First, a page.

Literary works are primarily distinguishable from other pieces of writing by their creative, or artistic intent.
A piece of literature differs from a specialised treatises on astronomy, political economy, philosophy, or even history, in part because it appeals, not to a particular class of readers only, but to men and women; and in part because, while the object of the treatise is simply to impart knowledge, one ideal end of the piece of literature, whether it also imparts knowledge or not, is to yield aesthetic satisfaction by the manner of which it handles its theme. [1]
The writer of this passage emphasises the distinction between writing of didactic purpose and literary writing which has that other, aesthetic, dimension. In fundamental terms literature is 'an expression of life through the medium of language' [2], but language used more profoundly than when used simply to convey information.

Question: "What does the Bible say about women working outside the home?"

Answer: Whether or not a woman should work outside the home is a struggle for many couples and families. The Bible does have instructions regarding the role of women. In Titus 2:3-4, Paul gives these instructions as to how a young married woman is to be trained by older women: “...train the younger women to love their husbands and children, to be self-controlled and pure, to be busy at home, to be kind, and to be subject to their husbands so that no one will malign the Word of God.” In this passage, the Bible is clear that when children are in the picture, that is where the young woman's responsibility lies. The older women are to teach the younger women and to live lives that glorify God. Keeping these responsibilities in mind, an older woman's time can be spent at the Lord's leading and her discretion.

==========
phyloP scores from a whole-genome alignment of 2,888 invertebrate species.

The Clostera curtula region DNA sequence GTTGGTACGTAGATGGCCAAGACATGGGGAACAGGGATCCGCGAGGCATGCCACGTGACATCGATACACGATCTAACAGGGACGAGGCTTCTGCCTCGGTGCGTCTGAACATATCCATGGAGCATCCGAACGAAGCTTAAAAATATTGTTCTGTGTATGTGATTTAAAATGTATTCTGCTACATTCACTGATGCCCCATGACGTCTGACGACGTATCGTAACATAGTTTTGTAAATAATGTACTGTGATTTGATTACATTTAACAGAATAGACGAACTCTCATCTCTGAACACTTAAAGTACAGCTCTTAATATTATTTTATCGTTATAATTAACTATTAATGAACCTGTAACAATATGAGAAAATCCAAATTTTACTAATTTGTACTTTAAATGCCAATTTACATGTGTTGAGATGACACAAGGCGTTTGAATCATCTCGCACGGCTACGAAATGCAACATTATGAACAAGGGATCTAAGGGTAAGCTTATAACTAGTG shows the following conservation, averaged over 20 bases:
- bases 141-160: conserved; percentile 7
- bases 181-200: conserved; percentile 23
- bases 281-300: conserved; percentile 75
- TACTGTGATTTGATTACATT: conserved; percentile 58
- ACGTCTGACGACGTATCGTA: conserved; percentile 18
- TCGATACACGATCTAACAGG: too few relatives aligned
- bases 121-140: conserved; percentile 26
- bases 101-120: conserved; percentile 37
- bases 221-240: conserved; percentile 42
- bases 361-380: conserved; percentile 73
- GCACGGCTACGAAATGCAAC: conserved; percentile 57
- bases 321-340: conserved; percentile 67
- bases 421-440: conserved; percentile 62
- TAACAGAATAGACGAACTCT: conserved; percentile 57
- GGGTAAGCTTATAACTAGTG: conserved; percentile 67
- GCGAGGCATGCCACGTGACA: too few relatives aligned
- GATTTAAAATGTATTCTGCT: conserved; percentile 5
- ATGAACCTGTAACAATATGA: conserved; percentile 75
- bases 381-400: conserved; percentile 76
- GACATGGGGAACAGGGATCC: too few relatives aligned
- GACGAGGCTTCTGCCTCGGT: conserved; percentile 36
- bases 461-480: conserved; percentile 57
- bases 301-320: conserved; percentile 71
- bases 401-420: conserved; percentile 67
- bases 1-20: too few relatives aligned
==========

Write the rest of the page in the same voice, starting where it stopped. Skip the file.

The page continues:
Proverbs 31 speaks of “a wife of noble character.” Starting at verse 11, the writer praises this woman as one who does everything in her power to care for her family. She works hard to keep her house and her family in order. Verses 16, 18, 24, and 25 show that she is so industrious that she also moonlights with a cottage industry that provides additional income for her family. This woman's motivation is important in that her business activities were the means to an end, not an end in themselves. She was providing for her family, not furthering her career, or working to keep up with the neighbors. Her employment was secondary to her true calling—the stewardship of her husband, children, and home.

The Bible nowhere forbids a woman from working outside the home. However, the Bible does teach what a woman’s priorities are to be. If working outside the home causes a woman to neglect her children and husband, then it is wrong for that woman to work outside the home. If a Christian woman can work outside the home and still provide a loving, caring environment for her children and husband, then it is perfectly acceptable for her to work outside the home. With those principles in mind, there is freedom in Christ. Women who work outside the home should not be condemned, and neither should women who focus on the stewardship of the home be treated with…...